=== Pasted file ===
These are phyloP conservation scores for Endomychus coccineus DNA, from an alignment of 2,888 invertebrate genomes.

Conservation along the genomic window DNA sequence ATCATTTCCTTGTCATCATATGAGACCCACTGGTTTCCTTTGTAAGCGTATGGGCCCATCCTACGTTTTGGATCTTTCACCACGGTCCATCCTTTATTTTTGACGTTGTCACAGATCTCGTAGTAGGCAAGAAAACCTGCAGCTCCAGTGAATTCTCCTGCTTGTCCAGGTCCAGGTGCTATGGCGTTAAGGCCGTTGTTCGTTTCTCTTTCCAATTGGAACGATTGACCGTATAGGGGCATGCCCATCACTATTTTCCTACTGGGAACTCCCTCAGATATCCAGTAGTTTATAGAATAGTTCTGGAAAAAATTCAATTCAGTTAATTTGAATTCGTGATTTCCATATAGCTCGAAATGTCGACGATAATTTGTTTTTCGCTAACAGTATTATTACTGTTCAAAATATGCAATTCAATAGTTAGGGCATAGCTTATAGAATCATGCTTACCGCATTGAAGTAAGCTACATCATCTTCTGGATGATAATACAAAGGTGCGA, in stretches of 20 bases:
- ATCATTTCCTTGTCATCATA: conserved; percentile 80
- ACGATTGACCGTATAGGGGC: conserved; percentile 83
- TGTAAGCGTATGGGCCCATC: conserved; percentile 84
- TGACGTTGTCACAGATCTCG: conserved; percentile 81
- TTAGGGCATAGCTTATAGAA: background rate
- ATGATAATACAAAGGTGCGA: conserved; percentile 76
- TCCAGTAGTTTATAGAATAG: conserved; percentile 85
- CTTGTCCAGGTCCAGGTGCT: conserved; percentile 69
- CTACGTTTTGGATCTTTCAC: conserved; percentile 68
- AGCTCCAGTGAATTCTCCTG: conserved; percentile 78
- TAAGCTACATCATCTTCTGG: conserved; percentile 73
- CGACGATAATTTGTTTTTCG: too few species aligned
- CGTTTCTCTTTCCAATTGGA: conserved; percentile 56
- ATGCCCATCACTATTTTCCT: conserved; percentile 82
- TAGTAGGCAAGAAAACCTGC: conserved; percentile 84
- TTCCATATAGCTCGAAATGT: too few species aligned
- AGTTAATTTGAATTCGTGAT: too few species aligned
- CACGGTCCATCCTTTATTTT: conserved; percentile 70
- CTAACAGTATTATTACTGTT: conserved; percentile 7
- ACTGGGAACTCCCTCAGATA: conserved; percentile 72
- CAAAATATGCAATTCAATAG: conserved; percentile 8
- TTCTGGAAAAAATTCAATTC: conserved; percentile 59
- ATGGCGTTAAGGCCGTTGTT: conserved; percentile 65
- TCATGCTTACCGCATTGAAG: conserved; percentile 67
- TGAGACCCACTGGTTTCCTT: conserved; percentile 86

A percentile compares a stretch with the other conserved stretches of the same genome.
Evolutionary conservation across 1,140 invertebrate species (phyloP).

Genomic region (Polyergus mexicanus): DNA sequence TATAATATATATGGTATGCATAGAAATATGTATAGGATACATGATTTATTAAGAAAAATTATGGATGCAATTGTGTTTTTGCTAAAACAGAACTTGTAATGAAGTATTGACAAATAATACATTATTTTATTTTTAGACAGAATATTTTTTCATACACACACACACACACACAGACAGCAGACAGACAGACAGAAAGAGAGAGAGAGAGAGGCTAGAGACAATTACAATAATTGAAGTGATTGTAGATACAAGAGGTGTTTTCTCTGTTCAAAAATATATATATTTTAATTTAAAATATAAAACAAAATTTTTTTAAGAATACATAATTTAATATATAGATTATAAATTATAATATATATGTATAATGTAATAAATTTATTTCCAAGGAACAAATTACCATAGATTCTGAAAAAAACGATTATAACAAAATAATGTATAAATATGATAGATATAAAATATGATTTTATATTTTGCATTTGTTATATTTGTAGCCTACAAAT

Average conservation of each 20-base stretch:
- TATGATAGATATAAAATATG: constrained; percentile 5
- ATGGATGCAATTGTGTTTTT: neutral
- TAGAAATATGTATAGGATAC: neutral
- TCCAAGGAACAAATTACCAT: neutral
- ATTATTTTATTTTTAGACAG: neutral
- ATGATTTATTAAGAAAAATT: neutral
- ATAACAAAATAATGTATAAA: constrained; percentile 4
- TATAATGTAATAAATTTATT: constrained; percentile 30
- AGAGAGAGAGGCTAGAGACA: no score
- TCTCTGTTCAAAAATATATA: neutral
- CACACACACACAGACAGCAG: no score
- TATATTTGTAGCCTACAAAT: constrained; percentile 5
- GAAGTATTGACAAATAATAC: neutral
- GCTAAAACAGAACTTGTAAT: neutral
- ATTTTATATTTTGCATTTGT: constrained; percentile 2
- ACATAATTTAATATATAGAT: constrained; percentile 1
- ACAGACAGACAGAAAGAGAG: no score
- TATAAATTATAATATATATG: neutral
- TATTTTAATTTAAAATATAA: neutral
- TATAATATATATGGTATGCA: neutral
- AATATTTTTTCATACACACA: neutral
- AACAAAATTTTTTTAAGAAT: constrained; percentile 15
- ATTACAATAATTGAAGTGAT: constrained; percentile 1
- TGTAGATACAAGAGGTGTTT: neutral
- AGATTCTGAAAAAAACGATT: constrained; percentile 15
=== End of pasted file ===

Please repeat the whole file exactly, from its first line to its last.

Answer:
These are phyloP conservation scores for Endomychus coccineus DNA, from an alignment of 2,888 invertebrate genomes.

Conservation along the genomic window DNA sequence ATCATTTCCTTGTCATCATATGAGACCCACTGGTTTCCTTTGTAAGCGTATGGGCCCATCCTACGTTTTGGATCTTTCACCACGGTCCATCCTTTATTTTTGACGTTGTCACAGATCTCGTAGTAGGCAAGAAAACCTGCAGCTCCAGTGAATTCTCCTGCTTGTCCAGGTCCAGGTGCTATGGCGTTAAGGCCGTTGTTCGTTTCTCTTTCCAATTGGAACGATTGACCGTATAGGGGCATGCCCATCACTATTTTCCTACTGGGAACTCCCTCAGATATCCAGTAGTTTATAGAATAGTTCTGGAAAAAATTCAATTCAGTTAATTTGAATTCGTGATTTCCATATAGCTCGAAATGTCGACGATAATTTGTTTTTCGCTAACAGTATTATTACTGTTCAAAATATGCAATTCAATAGTTAGGGCATAGCTTATAGAATCATGCTTACCGCATTGAAGTAAGCTACATCATCTTCTGGATGATAATACAAAGGTGCGA, in stretches of 20 bases:
- ATCATTTCCTTGTCATCATA: conserved; percentile 80
- ACGATTGACCGTATAGGGGC: conserved; percentile 83
- TGTAAGCGTATGGGCCCATC: conserved; percentile 84
- TGACGTTGTCACAGATCTCG: conserved; percentile 81
- TTAGGGCATAGCTTATAGAA: background rate
- ATGATAATACAAAGGTGCGA: conserved; percentile 76
- TCCAGTAGTTTATAGAATAG: conserved; percentile 85
- CTTGTCCAGGTCCAGGTGCT: conserved; percentile 69
- CTACGTTTTGGATCTTTCAC: conserved; percentile 68
- AGCTCCAGTGAATTCTCCTG: conserved; percentile 78
- TAAGCTACATCATCTTCTGG: conserved; percentile 73
- CGACGATAATTTGTTTTTCG: too few species aligned
- CGTTTCTCTTTCCAATTGGA: conserved; percentile 56
- ATGCCCATCACTATTTTCCT: conserved; percentile 82
- TAGTAGGCAAGAAAACCTGC: conserved; percentile 84
- TTCCATATAGCTCGAAATGT: too few species aligned
- AGTTAATTTGAATTCGTGAT: too few species aligned
- CACGGTCCATCCTTTATTTT: conserved; percentile 70
- CTAACAGTATTATTACTGTT: conserved; percentile 7
- ACTGGGAACTCCCTCAGATA: conserved; percentile 72
- CAAAATATGCAATTCAATAG: conserved; percentile 8
- TTCTGGAAAAAATTCAATTC: conserved; percentile 59
- ATGGCGTTAAGGCCGTTGTT: conserved; percentile 65
- TCATGCTTACCGCATTGAAG: conserved; percentile 67
- TGAGACCCACTGGTTTCCTT: conserved; percentile 86

A percentile compares a stretch with the other conserved stretches of the same genome.
Evolutionary conservation across 1,140 invertebrate species (phyloP).

Genomic region (Polyergus mexicanus): DNA sequence TATAATATATATGGTATGCATAGAAATATGTATAGGATACATGATTTATTAAGAAAAATTATGGATGCAATTGTGTTTTTGCTAAAACAGAACTTGTAATGAAGTATTGACAAATAATACATTATTTTATTTTTAGACAGAATATTTTTTCATACACACACACACACACACAGACAGCAGACAGACAGACAGAAAGAGAGAGAGAGAGAGGCTAGAGACAATTACAATAATTGAAGTGATTGTAGATACAAGAGGTGTTTTCTCTGTTCAAAAATATATATATTTTAATTTAAAATATAAAACAAAATTTTTTTAAGAATACATAATTTAATATATAGATTATAAATTATAATATATATGTATAATGTAATAAATTTATTTCCAAGGAACAAATTACCATAGATTCTGAAAAAAACGATTATAACAAAATAATGTATAAATATGATAGATATAAAATATGATTTTATATTTTGCATTTGTTATATTTGTAGCCTACAAAT

Average conservation of each 20-base stretch:
- TATGATAGATATAAAATATG: constrained; percentile 5
- ATGGATGCAATTGTGTTTTT: neutral
- TAGAAATATGTATAGGATAC: neutral
- TCCAAGGAACAAATTACCAT: neutral
- ATTATTTTATTTTTAGACAG: neutral
- ATGATTTATTAAGAAAAATT: neutral
- ATAACAAAATAATGTATAAA: constrained; percentile 4
- TATAATGTAATAAATTTATT: constrained; percentile 30
- AGAGAGAGAGGCTAGAGACA: no score
- TCTCTGTTCAAAAATATATA: neutral
- CACACACACACAGACAGCAG: no score
- TATATTTGTAGCCTACAAAT: constrained; percentile 5
- GAAGTATTGACAAATAATAC: neutral
- GCTAAAACAGAACTTGTAAT: neutral
- ATTTTATATTTTGCATTTGT: constrained; percentile 2
- ACATAATTTAATATATAGAT: constrained; percentile 1
- ACAGACAGACAGAAAGAGAG: no score
- TATAAATTATAATATATATG: neutral
- TATTTTAATTTAAAATATAA: neutral
- TATAATATATATGGTATGCA: neutral
- AATATTTTTTCATACACACA: neutral
- AACAAAATTTTTTTAAGAAT: constrained; percentile 15
- ATTACAATAATTGAAGTGAT: constrained; percentile 1
- TGTAGATACAAGAGGTGTTT: neutral
- AGATTCTGAAAAAAACGATT: constrained; percentile 15